Quality retention and resilience in the middle and later years of teaching

Female postgraduate student teaching pupils, Nottingham University Samworth Academy (NUSA)

Presented by the Centre for Research in Educational Leadership and Management seminars and Professor Christopher Day, University of Nottingham.

This seminar focuses on research that has investigated how mid- and later-career teachers sustain or do not sustain their commitment to teaching to the best of their ability. Closely associated with this, it examines their capacity for resilience in changing policy contexts that may challenge or threaten their otherwise relatively stable sense of professional identity, sense of agency, moral purpose and perceived teaching effectiveness.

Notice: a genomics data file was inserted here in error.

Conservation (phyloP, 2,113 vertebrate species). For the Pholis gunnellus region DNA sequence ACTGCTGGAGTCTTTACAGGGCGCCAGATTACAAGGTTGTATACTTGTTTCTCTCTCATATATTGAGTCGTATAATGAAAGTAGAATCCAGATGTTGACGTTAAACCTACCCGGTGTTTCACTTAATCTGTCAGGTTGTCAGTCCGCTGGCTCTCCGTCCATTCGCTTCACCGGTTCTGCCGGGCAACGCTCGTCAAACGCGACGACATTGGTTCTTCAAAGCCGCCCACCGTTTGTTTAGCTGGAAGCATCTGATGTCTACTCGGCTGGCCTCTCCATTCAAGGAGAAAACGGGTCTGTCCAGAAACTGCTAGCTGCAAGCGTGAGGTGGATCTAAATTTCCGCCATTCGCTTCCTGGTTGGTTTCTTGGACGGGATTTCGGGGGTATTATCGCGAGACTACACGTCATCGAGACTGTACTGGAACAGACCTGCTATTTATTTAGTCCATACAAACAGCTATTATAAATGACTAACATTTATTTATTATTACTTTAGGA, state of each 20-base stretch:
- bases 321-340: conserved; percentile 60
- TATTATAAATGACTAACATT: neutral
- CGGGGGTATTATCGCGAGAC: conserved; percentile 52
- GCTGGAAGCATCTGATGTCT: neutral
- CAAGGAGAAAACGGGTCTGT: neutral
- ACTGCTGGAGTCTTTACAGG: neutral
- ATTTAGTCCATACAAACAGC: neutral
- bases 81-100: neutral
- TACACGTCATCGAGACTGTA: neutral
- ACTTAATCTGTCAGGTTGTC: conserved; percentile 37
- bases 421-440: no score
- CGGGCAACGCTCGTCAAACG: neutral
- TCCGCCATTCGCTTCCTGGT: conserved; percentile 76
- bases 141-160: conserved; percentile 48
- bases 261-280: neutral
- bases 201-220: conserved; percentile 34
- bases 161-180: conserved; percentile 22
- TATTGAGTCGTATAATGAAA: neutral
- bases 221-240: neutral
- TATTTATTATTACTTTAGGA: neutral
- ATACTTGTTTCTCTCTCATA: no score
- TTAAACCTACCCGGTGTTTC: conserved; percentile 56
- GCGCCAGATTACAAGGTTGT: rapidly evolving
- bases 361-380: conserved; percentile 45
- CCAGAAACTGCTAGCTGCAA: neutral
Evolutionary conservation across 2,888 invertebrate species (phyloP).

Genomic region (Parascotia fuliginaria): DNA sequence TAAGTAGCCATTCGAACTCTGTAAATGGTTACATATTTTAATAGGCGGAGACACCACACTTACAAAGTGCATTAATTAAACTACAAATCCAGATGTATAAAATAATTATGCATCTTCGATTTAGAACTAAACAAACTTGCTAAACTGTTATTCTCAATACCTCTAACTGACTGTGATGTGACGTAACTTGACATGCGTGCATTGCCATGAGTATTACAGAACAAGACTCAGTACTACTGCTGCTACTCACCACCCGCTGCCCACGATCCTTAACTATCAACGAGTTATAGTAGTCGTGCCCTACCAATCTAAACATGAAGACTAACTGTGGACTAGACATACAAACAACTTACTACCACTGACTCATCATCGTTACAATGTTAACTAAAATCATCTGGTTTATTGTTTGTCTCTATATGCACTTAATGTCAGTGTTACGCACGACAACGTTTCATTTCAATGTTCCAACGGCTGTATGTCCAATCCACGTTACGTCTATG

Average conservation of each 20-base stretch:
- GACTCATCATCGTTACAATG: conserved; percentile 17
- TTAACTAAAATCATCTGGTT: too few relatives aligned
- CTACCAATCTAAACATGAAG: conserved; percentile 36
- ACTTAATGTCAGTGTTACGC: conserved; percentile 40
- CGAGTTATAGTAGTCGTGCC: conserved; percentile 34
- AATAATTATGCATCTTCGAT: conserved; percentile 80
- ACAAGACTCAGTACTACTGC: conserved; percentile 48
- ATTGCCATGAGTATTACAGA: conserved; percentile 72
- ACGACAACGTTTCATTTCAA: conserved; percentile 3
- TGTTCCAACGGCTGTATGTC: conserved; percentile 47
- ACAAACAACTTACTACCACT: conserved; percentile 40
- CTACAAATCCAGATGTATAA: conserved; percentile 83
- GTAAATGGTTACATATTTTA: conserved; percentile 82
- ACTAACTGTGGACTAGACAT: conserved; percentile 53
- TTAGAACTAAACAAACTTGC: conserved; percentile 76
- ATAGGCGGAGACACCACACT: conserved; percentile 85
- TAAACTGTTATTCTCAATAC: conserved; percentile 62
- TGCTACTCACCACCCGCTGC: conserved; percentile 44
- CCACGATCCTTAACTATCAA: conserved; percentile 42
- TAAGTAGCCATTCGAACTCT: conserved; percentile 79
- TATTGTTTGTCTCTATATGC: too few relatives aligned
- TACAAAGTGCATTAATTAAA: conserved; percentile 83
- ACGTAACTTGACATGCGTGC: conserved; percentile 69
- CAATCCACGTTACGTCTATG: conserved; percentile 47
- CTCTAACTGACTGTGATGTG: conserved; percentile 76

It draws upon evidence from a range of international research that:

1.    resilience is both a psychological and socio-cultural phenomenon which is best understood as not only an innate disposition or asset but as a latent, dynamic, relational process within a social system of inter-relationships

2.    for all teachers, particularly those who always endeavour to teach to their best and well, teaching is inherently emotionally and intellectually stressful work

3.    therefore all teachers, especially those who strive to teach to their best in these circumstances, require the capacity for ‘everyday resilience’

4.    this demands not only the capacity to ‘bounce back’ in extremely adverse circumstances, but the capacity to manage, rather than ‘cope’ with, the everyday challenges that teachers face in their work

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